Remember, Egypt has a decent internet penetration of 22%, a total of 16 Million internet users (1/5th of internet users of Africa) compared to neighbors like Sudan and Libya have only 10.2% and 5% respectively. Tunisia, a country which influenced the Egypt uprising strongly also has a remarkably high penetration of 34%. A pattern of correlation between internet penetration and mass movement is emerging.
The Egypt revolution is certainly the result of resentment which emerged from lack of freedom and democracy combined with poor economic conditions and unemployment. But, to commence and sustain movements of this proportion (2 Million people at Tahrir square yesterday), we need innovative, effective and efficient tools. Revolution is as much about emotions and sentiments as much as it is about politics and economics. Social media provides the solutions to these requirements in today’s age. As we see, this movement has succeeded enough to get an autocratic ruler of 30 years to concede defeat, yet another evidence of just how critically influential this medium is turning out to be. To quote an Indian blogger “I have tremendous renewed respect for all pre-internet revolutions!”.

Written by Arun Varma

Follow me on Twitter@varmaarun  or Mail me at

Arun is a digital marketing professional who previously worked with Google in India before seeing snow for the first time as a current MBA student at HULT International Business School in Cambridge. He also is a business quiz enthusiast and has hosted and conceptualized several of them.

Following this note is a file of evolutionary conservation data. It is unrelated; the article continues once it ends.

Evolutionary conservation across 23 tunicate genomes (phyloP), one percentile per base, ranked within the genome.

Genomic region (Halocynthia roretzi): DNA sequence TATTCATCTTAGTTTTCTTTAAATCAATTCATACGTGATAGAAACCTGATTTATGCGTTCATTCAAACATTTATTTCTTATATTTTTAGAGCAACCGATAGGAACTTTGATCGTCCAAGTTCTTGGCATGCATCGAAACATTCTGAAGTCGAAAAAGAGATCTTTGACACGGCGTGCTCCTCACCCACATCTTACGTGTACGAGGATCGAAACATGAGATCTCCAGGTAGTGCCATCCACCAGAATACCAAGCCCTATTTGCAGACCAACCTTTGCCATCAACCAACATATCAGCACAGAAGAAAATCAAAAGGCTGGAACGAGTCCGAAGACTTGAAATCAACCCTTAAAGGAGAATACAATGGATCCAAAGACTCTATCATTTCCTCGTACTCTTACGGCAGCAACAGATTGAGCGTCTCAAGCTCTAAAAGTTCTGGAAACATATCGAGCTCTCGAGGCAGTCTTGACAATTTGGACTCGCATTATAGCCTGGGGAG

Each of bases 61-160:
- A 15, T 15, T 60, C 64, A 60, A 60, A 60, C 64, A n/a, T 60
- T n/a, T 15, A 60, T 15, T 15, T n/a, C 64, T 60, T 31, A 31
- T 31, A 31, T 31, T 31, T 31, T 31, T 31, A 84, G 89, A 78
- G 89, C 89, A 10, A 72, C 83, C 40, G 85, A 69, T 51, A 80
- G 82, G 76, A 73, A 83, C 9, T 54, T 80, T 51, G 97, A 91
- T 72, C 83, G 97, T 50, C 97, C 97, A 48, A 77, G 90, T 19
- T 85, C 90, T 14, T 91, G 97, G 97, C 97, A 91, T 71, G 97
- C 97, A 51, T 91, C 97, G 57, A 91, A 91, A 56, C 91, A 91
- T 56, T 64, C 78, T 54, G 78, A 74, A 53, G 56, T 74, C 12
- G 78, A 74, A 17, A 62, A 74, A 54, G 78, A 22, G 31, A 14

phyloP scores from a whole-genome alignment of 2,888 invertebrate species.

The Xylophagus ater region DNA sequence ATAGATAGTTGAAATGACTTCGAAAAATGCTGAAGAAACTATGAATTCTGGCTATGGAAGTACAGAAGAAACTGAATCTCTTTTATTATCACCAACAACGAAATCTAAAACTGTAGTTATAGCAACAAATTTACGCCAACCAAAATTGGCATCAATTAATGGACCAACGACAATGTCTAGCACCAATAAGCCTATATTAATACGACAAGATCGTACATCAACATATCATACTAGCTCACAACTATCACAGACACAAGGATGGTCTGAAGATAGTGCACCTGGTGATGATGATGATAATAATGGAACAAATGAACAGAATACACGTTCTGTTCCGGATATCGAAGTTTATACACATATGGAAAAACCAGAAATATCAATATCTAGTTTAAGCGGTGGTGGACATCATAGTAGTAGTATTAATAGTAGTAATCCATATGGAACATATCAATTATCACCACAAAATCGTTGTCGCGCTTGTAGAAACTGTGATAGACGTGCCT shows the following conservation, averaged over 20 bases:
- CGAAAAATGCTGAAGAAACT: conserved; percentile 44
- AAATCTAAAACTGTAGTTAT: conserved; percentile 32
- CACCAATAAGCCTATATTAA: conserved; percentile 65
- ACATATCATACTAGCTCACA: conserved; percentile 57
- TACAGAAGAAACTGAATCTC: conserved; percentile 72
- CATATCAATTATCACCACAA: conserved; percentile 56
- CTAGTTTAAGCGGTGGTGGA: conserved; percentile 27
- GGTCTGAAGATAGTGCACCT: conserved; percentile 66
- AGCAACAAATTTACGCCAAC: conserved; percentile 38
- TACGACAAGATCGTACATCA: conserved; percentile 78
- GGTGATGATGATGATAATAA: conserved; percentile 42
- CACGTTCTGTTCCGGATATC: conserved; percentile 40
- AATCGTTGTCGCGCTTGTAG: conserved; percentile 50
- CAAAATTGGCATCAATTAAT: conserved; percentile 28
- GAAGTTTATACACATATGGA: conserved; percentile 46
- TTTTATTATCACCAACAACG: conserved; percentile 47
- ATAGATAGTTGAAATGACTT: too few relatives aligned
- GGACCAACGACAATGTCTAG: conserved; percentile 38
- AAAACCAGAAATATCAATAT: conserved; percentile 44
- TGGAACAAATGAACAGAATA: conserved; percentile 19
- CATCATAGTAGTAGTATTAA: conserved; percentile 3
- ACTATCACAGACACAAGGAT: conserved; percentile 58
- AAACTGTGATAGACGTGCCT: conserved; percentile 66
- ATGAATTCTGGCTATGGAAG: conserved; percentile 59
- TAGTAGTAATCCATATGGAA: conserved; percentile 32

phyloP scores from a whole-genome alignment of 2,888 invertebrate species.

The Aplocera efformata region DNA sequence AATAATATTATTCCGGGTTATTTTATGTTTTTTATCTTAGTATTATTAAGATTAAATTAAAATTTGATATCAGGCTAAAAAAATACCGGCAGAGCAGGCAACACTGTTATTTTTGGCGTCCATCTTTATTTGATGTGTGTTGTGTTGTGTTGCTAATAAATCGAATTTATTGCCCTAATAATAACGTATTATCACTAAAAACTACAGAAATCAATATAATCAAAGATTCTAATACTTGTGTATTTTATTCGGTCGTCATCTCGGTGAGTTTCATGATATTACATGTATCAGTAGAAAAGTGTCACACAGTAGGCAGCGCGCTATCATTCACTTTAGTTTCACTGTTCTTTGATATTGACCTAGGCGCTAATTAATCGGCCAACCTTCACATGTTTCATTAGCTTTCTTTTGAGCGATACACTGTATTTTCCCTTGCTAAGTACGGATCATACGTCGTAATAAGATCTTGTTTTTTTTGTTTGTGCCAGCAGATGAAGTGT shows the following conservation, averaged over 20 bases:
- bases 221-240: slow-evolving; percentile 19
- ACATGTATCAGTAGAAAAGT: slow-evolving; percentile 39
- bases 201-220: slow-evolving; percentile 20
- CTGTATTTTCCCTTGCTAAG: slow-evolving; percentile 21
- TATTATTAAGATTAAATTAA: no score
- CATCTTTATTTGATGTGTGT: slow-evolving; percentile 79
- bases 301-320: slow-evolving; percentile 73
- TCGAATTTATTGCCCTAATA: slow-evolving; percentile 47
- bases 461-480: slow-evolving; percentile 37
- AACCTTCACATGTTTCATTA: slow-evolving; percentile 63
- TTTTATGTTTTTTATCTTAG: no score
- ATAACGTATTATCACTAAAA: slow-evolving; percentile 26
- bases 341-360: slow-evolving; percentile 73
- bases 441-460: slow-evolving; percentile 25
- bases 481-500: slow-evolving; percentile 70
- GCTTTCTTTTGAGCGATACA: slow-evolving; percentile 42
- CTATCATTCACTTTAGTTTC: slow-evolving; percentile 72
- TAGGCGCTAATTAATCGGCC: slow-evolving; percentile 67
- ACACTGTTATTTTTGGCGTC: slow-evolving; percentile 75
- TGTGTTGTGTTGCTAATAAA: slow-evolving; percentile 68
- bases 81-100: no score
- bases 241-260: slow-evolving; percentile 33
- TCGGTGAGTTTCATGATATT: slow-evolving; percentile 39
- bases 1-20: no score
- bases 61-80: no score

Social Media on The Rise for B2B Marketing

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Source: / The infographic was created for Mashable by Lisa Waananen and researched by Alexander Hotz

Written by Cidney Carver
Cidney is a contributing columnist to Socialnomics helping to give a Generation Y and Z perspective on digital trends.

The Rift In Troika at Google: An Ex-Googler’s Journal

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Lets read that bombshell of a post again by the departing CEO of Google, Eric Schmidt. He says “We (Larry, Sergey and Eric) have also agreed to clarify our individual roles so there’s clear responsibility and accountability at the top of the company”. I am bewildered that in 10 years of what Eric calls ‘working exceptionally closely together’ it took a 2010 holiday season for him to realize the lack of efficiency in decision making at the helm of affairs of one of the colossal enterprises of our times.

While at Google, I have had numerous opportunities to listen to Eric over VC, and though I have never thought of him as an exceptional leader, I always believed in his analytical and perceptive skills.

Lets face it, he is seasoned and accomplished, and if it was a governance issue he would have figured it out years ago. So its clear that this is clearly a fissure in the so called ‘triumvirate’ at Google, a possible crack that deepened after the China exit. As I look back and then forward, there are some points I ponder upon.
•    Enterprise: The disproportionate dependency in ad revenues is a problem Google grappled with over years with no solution even in the latest Q4 earnings where it is still at 97%. The only ‘Other revenues’ listed in the income statement is from Google Enterprise Apps, a space which brought in a meagre, but critical, $1.1 Billion of the total of $28 Billion yearly revenue. Schmidt is a veteran of this game having extensive experience while heading companies like Novell. It is extremely critical for Google to escape the clump that it created for itself. Furthermore, with marketers shifting their focus to Social, than search we will see the core revenue channel thinning.